Radical radiotherapy for prostate cancer offers excellent long-term outcomes for patients with high-risk disease. The increased risk of pelvic nodal involvement in this cohort has led to the development of whole-pelvis radiotherapy (WPRT) with a prostate boost. However, the use of WPRT remains controversial. Data are mixed, but advanced radiotherapy techniques enable delivery of increased radiation to pelvic nodes with acceptable levels of toxicity. Contemporary imaging modalities with increased sensitivity for detecting subclinical lymph node disease will facilitate selection of patients most likely to benefit from WPRT. Using such modalities for image guidance of advanced radiotherapy techniques could also permit high-dose delivery to nodes outside the conventional Radiation Therapy Oncology Group volumes, where magnetic resonance lymphography and single-photon-emission CT imaging have mapped a high frequency of microscopic disease. With increased toxicity a concern, an alternative to WPRT would be selective irradiation of target nodal groups most likely to harbour occult disease. New image-based ‘big data’ mining techniques enable the large-scale comparison of incidental dose distributions of thousands of patients treated in the past. By using novel computing methods and artificial intelligence, high-risk regions can be identified and used to optimize WPRT through refined knowledge of the likely location of subclinical disease.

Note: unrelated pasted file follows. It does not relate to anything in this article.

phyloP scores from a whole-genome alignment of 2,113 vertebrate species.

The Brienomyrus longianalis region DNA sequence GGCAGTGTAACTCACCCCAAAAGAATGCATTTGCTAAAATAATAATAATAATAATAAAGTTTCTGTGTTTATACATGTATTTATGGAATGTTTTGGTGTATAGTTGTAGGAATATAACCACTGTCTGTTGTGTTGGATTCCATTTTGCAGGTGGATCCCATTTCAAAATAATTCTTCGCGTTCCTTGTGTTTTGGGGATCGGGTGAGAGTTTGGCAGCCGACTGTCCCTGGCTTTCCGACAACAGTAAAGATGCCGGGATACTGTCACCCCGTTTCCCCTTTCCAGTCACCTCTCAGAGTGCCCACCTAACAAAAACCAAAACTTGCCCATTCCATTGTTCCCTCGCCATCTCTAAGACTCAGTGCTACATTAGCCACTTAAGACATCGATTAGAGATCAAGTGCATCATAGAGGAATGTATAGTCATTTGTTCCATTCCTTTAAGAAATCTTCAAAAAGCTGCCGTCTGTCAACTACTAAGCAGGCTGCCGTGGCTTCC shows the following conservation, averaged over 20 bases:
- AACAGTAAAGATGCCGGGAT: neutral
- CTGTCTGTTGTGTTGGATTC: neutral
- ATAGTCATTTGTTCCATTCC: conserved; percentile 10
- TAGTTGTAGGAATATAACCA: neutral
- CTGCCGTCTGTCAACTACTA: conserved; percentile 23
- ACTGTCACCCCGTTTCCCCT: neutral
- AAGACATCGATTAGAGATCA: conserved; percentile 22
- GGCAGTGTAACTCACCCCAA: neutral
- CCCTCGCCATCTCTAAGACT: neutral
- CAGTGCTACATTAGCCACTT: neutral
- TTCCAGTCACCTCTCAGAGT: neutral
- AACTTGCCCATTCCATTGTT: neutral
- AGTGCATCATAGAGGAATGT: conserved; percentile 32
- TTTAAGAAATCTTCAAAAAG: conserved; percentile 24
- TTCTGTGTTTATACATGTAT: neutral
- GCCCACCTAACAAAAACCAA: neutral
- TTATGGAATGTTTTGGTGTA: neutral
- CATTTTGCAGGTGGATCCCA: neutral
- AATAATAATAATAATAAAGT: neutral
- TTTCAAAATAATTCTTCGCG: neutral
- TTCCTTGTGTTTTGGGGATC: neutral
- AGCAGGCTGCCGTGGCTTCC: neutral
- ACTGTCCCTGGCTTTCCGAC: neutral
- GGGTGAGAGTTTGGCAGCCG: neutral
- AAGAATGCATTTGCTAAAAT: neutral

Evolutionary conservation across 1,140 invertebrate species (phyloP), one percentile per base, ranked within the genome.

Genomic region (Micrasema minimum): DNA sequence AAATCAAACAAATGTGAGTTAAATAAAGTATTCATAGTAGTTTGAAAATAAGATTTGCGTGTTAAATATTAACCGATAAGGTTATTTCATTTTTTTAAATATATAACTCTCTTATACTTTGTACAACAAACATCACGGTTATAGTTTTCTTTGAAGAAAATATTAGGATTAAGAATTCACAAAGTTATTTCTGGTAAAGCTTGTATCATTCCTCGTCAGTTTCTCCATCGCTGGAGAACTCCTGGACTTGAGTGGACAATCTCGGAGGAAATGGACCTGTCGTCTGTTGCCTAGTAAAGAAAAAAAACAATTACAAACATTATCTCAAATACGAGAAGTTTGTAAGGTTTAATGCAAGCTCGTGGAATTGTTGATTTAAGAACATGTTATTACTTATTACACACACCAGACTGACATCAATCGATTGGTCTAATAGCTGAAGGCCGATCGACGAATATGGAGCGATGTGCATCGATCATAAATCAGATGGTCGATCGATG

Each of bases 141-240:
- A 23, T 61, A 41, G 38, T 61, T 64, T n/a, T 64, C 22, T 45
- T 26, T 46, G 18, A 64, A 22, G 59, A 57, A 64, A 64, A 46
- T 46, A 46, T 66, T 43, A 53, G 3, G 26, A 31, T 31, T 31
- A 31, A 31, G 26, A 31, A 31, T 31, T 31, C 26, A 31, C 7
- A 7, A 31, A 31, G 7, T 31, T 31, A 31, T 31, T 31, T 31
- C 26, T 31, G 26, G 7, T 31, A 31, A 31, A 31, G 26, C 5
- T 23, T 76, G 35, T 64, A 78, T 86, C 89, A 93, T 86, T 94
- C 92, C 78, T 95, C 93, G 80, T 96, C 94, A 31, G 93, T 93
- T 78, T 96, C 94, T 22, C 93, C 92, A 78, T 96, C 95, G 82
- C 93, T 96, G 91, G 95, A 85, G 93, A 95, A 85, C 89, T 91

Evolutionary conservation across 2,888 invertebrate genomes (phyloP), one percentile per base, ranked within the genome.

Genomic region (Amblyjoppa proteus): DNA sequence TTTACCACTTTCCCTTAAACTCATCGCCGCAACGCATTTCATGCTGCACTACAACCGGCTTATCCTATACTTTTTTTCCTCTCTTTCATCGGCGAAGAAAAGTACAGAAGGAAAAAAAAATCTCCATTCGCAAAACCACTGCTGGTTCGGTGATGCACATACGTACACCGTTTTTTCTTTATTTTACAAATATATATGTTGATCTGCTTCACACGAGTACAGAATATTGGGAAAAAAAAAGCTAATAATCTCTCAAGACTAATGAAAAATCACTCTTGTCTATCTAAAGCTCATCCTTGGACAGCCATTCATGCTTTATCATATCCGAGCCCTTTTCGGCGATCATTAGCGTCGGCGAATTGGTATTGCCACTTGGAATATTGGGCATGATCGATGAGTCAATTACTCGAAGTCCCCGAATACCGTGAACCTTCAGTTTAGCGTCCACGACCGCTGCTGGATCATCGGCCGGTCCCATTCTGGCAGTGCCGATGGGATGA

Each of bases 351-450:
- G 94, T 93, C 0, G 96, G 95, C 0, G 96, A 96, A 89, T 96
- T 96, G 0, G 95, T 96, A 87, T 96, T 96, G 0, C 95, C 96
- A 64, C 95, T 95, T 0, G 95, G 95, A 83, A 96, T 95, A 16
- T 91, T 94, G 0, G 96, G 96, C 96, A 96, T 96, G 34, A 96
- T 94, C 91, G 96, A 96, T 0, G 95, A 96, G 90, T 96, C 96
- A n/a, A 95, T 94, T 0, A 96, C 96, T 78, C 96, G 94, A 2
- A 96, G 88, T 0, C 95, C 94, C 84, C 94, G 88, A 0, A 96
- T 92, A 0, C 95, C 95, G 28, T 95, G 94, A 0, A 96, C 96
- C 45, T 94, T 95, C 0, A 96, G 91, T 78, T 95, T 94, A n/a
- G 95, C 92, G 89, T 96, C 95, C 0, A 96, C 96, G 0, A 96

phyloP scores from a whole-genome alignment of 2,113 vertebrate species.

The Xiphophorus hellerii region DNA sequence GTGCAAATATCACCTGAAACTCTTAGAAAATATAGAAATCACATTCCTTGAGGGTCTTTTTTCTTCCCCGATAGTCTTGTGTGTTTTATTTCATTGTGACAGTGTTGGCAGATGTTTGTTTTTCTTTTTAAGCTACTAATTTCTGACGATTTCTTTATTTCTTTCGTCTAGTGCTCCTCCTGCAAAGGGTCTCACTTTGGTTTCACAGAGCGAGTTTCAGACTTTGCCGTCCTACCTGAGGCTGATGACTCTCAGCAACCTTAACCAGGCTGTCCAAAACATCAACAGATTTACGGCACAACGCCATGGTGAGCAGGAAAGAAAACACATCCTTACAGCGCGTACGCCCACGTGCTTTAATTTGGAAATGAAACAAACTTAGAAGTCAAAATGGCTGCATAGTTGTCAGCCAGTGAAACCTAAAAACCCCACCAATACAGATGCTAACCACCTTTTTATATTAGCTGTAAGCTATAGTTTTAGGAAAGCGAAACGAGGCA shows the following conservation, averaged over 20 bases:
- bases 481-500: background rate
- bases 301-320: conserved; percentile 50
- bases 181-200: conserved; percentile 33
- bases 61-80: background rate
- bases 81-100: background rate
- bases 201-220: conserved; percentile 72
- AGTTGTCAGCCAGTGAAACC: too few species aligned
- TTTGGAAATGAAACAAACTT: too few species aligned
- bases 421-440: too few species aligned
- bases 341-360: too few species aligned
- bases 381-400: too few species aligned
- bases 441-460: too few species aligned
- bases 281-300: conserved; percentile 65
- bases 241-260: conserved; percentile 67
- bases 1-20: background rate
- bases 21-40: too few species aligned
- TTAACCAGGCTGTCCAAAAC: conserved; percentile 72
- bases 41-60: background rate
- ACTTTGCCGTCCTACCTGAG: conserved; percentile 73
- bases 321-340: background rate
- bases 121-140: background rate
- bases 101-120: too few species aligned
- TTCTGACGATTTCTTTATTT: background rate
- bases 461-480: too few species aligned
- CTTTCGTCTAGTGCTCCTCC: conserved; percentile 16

Nature reviews. Urology. 2019 Jul 25 [Epub ahead of print]
Hannah Tharmalingam, Ananya Choudhury, Marcel Van Herk, Alan McWilliam, Peter J Hoskin
Mount Vernon Cancer Centre, Northwood, UK. ., The Christie Hospital NHS Foundation Trust, Manchester, UK., Mount Vernon Cancer Centre, Northwood, UK.